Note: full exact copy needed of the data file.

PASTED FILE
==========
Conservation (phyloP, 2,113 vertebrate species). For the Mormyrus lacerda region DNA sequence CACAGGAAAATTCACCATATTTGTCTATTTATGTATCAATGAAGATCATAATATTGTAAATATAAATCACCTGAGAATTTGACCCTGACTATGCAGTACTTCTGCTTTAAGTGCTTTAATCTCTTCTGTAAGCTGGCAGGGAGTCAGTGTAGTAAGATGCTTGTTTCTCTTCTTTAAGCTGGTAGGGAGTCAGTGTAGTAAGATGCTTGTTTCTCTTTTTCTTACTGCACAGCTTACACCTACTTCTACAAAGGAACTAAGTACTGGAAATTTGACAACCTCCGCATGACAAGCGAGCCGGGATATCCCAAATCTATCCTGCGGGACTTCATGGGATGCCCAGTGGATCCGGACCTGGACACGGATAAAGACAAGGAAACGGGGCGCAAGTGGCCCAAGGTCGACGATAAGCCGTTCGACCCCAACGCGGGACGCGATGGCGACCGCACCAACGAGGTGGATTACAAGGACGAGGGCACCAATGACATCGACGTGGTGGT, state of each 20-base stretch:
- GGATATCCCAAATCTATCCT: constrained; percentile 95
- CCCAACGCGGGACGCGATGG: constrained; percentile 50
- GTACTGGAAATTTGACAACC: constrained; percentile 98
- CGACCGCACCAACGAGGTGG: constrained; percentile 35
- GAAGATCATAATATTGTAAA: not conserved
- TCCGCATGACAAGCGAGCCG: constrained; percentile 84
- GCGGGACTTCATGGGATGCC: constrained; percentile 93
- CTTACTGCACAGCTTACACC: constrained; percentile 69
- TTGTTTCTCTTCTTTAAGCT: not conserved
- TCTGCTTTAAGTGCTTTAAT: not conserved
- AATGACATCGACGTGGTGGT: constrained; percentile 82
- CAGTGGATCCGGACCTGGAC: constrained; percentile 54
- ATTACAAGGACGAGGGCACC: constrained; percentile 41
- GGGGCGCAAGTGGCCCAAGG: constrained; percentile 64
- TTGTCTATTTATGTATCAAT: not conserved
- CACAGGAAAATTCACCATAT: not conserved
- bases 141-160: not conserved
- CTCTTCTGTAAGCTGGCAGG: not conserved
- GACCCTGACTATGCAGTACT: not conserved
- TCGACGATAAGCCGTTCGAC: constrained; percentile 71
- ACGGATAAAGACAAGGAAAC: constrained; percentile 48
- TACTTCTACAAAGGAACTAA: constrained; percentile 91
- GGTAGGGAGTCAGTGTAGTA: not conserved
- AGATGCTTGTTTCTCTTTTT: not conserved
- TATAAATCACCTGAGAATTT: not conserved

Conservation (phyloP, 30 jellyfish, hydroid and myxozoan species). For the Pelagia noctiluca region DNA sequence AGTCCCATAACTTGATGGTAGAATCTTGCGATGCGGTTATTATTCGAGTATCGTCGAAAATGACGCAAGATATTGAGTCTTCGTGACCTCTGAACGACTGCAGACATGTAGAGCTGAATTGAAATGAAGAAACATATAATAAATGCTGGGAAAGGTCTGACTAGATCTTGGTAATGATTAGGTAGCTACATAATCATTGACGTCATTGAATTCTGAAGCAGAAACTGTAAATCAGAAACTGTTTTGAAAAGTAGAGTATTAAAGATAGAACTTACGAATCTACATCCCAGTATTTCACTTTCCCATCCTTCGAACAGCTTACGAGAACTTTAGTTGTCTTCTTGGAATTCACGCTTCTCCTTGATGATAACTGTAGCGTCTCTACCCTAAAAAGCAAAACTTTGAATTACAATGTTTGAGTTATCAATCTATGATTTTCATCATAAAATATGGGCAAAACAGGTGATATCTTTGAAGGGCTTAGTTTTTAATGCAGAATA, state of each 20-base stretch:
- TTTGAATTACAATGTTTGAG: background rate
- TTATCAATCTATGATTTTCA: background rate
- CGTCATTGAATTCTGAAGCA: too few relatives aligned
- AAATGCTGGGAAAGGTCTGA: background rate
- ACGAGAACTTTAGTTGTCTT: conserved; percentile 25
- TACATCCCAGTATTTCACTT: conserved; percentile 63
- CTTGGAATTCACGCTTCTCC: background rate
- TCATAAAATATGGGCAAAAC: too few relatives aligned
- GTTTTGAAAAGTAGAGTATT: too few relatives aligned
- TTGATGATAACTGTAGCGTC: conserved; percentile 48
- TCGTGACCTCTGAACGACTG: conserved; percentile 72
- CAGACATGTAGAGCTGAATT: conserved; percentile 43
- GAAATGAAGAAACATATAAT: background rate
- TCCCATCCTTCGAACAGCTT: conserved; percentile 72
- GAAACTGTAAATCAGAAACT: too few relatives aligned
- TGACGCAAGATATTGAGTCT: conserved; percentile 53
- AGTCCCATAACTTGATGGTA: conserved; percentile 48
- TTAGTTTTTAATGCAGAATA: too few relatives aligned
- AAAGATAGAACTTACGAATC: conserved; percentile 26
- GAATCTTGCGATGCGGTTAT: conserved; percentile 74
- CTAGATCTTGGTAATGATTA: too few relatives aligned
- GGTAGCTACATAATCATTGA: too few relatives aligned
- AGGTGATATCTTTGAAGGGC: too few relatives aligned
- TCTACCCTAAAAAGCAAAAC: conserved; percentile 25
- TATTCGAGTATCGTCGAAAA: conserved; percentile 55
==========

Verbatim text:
Conservation (phyloP, 2,113 vertebrate species). For the Mormyrus lacerda region DNA sequence CACAGGAAAATTCACCATATTTGTCTATTTATGTATCAATGAAGATCATAATATTGTAAATATAAATCACCTGAGAATTTGACCCTGACTATGCAGTACTTCTGCTTTAAGTGCTTTAATCTCTTCTGTAAGCTGGCAGGGAGTCAGTGTAGTAAGATGCTTGTTTCTCTTCTTTAAGCTGGTAGGGAGTCAGTGTAGTAAGATGCTTGTTTCTCTTTTTCTTACTGCACAGCTTACACCTACTTCTACAAAGGAACTAAGTACTGGAAATTTGACAACCTCCGCATGACAAGCGAGCCGGGATATCCCAAATCTATCCTGCGGGACTTCATGGGATGCCCAGTGGATCCGGACCTGGACACGGATAAAGACAAGGAAACGGGGCGCAAGTGGCCCAAGGTCGACGATAAGCCGTTCGACCCCAACGCGGGACGCGATGGCGACCGCACCAACGAGGTGGATTACAAGGACGAGGGCACCAATGACATCGACGTGGTGGT, state of each 20-base stretch:
- GGATATCCCAAATCTATCCT: constrained; percentile 95
- CCCAACGCGGGACGCGATGG: constrained; percentile 50
- GTACTGGAAATTTGACAACC: constrained; percentile 98
- CGACCGCACCAACGAGGTGG: constrained; percentile 35
- GAAGATCATAATATTGTAAA: not conserved
- TCCGCATGACAAGCGAGCCG: constrained; percentile 84
- GCGGGACTTCATGGGATGCC: constrained; percentile 93
- CTTACTGCACAGCTTACACC: constrained; percentile 69
- TTGTTTCTCTTCTTTAAGCT: not conserved
- TCTGCTTTAAGTGCTTTAAT: not conserved
- AATGACATCGACGTGGTGGT: constrained; percentile 82
- CAGTGGATCCGGACCTGGAC: constrained; percentile 54
- ATTACAAGGACGAGGGCACC: constrained; percentile 41
- GGGGCGCAAGTGGCCCAAGG: constrained; percentile 64
- TTGTCTATTTATGTATCAAT: not conserved
- CACAGGAAAATTCACCATAT: not conserved
- bases 141-160: not conserved
- CTCTTCTGTAAGCTGGCAGG: not conserved
- GACCCTGACTATGCAGTACT: not conserved
- TCGACGATAAGCCGTTCGAC: constrained; percentile 71
- ACGGATAAAGACAAGGAAAC: constrained; percentile 48
- TACTTCTACAAAGGAACTAA: constrained; percentile 91
- GGTAGGGAGTCAGTGTAGTA: not conserved
- AGATGCTTGTTTCTCTTTTT: not conserved
- TATAAATCACCTGAGAATTT: not conserved

Conservation (phyloP, 30 jellyfish, hydroid and myxozoan species). For the Pelagia noctiluca region DNA sequence AGTCCCATAACTTGATGGTAGAATCTTGCGATGCGGTTATTATTCGAGTATCGTCGAAAATGACGCAAGATATTGAGTCTTCGTGACCTCTGAACGACTGCAGACATGTAGAGCTGAATTGAAATGAAGAAACATATAATAAATGCTGGGAAAGGTCTGACTAGATCTTGGTAATGATTAGGTAGCTACATAATCATTGACGTCATTGAATTCTGAAGCAGAAACTGTAAATCAGAAACTGTTTTGAAAAGTAGAGTATTAAAGATAGAACTTACGAATCTACATCCCAGTATTTCACTTTCCCATCCTTCGAACAGCTTACGAGAACTTTAGTTGTCTTCTTGGAATTCACGCTTCTCCTTGATGATAACTGTAGCGTCTCTACCCTAAAAAGCAAAACTTTGAATTACAATGTTTGAGTTATCAATCTATGATTTTCATCATAAAATATGGGCAAAACAGGTGATATCTTTGAAGGGCTTAGTTTTTAATGCAGAATA, state of each 20-base stretch:
- TTTGAATTACAATGTTTGAG: background rate
- TTATCAATCTATGATTTTCA: background rate
- CGTCATTGAATTCTGAAGCA: too few relatives aligned
- AAATGCTGGGAAAGGTCTGA: background rate
- ACGAGAACTTTAGTTGTCTT: conserved; percentile 25
- TACATCCCAGTATTTCACTT: conserved; percentile 63
- CTTGGAATTCACGCTTCTCC: background rate
- TCATAAAATATGGGCAAAAC: too few relatives aligned
- GTTTTGAAAAGTAGAGTATT: too few relatives aligned
- TTGATGATAACTGTAGCGTC: conserved; percentile 48
- TCGTGACCTCTGAACGACTG: conserved; percentile 72
- CAGACATGTAGAGCTGAATT: conserved; percentile 43
- GAAATGAAGAAACATATAAT: background rate
- TCCCATCCTTCGAACAGCTT: conserved; percentile 72
- GAAACTGTAAATCAGAAACT: too few relatives aligned
- TGACGCAAGATATTGAGTCT: conserved; percentile 53
- AGTCCCATAACTTGATGGTA: conserved; percentile 48
- TTAGTTTTTAATGCAGAATA: too few relatives aligned
- AAAGATAGAACTTACGAATC: conserved; percentile 26
- GAATCTTGCGATGCGGTTAT: conserved; percentile 74
- CTAGATCTTGGTAATGATTA: too few relatives aligned
- GGTAGCTACATAATCATTGA: too few relatives aligned
- AGGTGATATCTTTGAAGGGC: too few relatives aligned
- TCTACCCTAAAAAGCAAAAC: conserved; percentile 25
- TATTCGAGTATCGTCGAAAA: conserved; percentile 55